Tuesday, August 30, 2016

The Impact of Social and Emotional Learning is Clear!

Teachers care for their students. We care that they grow cognitively, socially, physically, and emotionally. It is why we do what we do. In order to help students reach their full potential, it is critical to purposefully support their social and emotional development by teaching and modeling social and emotional strategies. Doing so impacts other areas of development, including academic achievement. Research shows:

  • 83% of students make academic gains when they have learned about social and emotional strategies.
  • 11% is the average gain on standardized tests for students who learn social and emotional strategies.
  • Social and emotional learning improves behaviors and attitudes toward school and prevents substance abuse. 
  • 11% is the average increase in GPA for participation in one program focused on social and emotional strategies.

How can I teach social and emotional learning? 

Begin by modeling successful Emotional Literacy. Students need to be able to label the emotions they are feeling and the emotions others are feeling. Teachers have accomplished this through having students check in as they enter the classroom and select how they are feeling with popsicle sticks and pocket charts, smart board use, and through drawings. This becomes part of their morning meeting and/or classroom routine and is discussed to model successful labeling of emotions in self and others. Teachers have used read alouds and created prompts matched to the text to ask student how characters feel throughout in the story. Using the read alouds they typically use, teachers have asked students to write on white boards, hold up feeling cue cards, and share responses in order to label characters’ emotions.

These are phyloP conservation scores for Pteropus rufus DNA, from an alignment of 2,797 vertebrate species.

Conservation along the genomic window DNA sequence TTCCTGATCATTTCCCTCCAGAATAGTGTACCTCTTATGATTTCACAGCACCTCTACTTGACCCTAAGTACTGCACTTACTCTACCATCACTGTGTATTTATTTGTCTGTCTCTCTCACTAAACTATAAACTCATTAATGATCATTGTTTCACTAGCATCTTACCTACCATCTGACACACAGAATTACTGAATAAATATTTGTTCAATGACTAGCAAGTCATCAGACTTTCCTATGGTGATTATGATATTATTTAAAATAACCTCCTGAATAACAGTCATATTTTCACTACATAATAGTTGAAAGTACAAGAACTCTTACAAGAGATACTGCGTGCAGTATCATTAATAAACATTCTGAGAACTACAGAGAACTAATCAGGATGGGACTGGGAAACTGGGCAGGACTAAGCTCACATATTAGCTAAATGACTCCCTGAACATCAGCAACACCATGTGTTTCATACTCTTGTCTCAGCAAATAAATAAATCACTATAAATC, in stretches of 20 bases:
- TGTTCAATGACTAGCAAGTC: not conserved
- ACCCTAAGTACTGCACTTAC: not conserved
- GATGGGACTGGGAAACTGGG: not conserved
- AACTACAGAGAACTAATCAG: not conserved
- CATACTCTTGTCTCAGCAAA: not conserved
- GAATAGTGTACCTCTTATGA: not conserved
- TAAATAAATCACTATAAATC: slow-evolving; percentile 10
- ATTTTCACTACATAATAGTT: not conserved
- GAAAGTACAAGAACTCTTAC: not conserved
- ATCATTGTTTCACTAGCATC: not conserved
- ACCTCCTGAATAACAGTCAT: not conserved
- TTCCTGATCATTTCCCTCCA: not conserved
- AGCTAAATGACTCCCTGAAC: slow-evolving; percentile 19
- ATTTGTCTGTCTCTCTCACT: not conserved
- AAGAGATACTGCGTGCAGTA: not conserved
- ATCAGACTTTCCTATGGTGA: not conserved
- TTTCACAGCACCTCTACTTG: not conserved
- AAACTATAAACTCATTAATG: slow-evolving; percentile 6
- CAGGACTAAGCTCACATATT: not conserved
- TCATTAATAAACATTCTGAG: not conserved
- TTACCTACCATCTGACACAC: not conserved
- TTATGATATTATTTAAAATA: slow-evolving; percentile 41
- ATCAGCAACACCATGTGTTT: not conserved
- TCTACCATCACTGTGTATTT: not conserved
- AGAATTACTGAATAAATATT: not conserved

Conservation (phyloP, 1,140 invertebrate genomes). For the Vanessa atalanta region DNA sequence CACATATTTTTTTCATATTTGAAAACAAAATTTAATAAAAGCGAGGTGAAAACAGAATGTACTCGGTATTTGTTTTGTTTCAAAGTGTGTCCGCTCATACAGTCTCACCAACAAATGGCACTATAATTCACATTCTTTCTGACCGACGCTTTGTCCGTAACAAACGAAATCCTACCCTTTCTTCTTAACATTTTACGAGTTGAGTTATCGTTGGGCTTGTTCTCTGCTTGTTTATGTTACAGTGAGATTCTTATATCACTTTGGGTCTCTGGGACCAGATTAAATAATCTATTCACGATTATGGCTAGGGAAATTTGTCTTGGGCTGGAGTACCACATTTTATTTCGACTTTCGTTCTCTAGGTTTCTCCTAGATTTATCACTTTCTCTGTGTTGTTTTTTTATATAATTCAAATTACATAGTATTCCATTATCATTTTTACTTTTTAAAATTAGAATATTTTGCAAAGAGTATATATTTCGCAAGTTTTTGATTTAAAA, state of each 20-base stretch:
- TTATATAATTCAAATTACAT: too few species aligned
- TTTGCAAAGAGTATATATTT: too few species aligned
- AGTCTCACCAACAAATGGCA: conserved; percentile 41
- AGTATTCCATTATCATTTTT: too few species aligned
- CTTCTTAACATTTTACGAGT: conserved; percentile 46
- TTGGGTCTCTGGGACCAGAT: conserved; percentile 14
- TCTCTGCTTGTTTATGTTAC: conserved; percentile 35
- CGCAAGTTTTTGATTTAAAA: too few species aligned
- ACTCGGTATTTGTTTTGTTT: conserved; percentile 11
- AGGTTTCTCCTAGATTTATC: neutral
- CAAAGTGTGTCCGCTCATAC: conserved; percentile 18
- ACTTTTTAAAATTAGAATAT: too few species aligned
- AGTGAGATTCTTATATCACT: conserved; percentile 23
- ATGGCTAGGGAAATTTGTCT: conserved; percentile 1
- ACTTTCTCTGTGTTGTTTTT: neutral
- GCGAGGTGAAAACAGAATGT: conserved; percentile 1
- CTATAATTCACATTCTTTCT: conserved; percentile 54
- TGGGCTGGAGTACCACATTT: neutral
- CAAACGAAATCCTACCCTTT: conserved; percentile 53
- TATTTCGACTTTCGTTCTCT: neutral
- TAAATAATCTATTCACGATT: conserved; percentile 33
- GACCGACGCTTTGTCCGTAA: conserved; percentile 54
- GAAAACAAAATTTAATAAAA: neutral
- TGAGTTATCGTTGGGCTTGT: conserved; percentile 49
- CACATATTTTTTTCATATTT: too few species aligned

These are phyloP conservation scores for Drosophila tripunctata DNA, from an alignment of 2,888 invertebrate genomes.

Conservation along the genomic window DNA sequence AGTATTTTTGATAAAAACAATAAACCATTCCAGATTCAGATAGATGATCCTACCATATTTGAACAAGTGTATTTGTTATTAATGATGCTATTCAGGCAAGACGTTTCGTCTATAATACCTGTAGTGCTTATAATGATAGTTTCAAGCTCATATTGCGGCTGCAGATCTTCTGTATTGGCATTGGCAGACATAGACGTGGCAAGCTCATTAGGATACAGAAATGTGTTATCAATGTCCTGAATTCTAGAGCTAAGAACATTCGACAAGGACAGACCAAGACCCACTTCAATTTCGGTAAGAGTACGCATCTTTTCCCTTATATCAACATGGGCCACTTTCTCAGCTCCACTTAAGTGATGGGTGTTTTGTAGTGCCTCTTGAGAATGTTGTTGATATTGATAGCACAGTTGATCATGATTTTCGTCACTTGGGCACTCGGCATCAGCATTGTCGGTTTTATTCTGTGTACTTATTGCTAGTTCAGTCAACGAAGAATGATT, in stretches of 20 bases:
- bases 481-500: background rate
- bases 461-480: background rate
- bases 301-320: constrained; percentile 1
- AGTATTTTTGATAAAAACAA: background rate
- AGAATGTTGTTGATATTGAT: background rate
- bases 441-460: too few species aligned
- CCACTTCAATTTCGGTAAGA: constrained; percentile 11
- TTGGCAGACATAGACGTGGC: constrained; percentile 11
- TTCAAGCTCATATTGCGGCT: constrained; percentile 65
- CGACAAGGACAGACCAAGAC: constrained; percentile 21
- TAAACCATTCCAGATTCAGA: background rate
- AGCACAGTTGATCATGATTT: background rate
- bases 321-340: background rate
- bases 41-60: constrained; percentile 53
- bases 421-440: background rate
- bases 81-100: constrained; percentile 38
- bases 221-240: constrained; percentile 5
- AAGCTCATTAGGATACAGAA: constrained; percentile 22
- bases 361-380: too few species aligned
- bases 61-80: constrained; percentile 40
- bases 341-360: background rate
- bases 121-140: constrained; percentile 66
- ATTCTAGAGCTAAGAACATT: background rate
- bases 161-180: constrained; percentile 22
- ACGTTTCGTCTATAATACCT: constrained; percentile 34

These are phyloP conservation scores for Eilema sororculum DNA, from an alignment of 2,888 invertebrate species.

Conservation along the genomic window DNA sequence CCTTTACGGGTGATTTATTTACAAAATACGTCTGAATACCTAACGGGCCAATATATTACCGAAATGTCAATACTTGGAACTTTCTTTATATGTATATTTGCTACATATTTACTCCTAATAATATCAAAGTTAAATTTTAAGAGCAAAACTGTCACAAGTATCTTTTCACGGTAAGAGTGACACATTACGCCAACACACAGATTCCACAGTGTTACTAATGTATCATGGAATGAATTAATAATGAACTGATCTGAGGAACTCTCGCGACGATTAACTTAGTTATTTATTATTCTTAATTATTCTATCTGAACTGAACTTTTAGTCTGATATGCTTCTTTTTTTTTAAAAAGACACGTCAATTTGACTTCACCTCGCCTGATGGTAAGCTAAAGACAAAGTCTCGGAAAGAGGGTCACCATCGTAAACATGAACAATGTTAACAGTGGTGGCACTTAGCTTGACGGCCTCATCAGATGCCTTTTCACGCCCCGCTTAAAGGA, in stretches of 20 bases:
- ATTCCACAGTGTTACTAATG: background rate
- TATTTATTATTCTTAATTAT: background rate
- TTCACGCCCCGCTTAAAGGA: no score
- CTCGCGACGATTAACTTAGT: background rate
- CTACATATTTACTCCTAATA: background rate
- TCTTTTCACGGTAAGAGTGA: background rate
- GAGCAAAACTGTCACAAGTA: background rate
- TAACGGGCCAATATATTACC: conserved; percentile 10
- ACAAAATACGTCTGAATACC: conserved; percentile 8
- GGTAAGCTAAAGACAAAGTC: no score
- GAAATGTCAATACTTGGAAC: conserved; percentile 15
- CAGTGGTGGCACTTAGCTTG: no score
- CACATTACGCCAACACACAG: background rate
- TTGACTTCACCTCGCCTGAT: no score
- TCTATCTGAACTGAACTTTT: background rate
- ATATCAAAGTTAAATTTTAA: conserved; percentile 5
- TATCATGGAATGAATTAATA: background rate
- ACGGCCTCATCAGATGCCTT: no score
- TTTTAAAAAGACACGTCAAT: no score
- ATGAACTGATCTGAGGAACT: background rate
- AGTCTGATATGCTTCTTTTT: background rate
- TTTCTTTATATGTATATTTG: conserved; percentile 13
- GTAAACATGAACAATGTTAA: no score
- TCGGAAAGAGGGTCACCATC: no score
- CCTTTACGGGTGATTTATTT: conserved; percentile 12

How can I foster social and emotional development?

Once you determine how you will engage your students in these learning opportunities, you can determine where your students are growing along a developmental progression and support their development to the next step using the construct progressions developed by the Office of Early Learning. Moving their development to the next step and modeling how to get there is key to their ongoing growth and development. 

Once students can label emotions, they can learn to regulate their emotions. Again, modeling success is important. Students need to see and understand what it looks like to successfully regulate their emotions. You can discover what this looks like and model it for your students using the Emotion Regulation construct progression provided by the Office of Early Learning. 

Both of these construct progressions can be found here for your use: Emotional Literacy  and Emotion Regulation 

The Office of Early Learning is hosting several sessions this year at the 13th Annual Elementary School Conference in October. Join us to learn more about supporting student growth and nurturing the whole child! Register here today!

About the Author:

Dr. Cindy Dewey serves on the Board of Directors for NCAEE as the NCDPI At-Large Director. At NCDPI, Cindy serves as an educational consultant in the Office of Early Learning on the K-3 Formative Assessment Team. Cindy’s teaching experience spans elementary, middle, high school, and university levels. She also served as a literacy coach, building administrator, and central office administrator prior to joining NCDPI. This is Cindy’s fourth year serving NCAEE.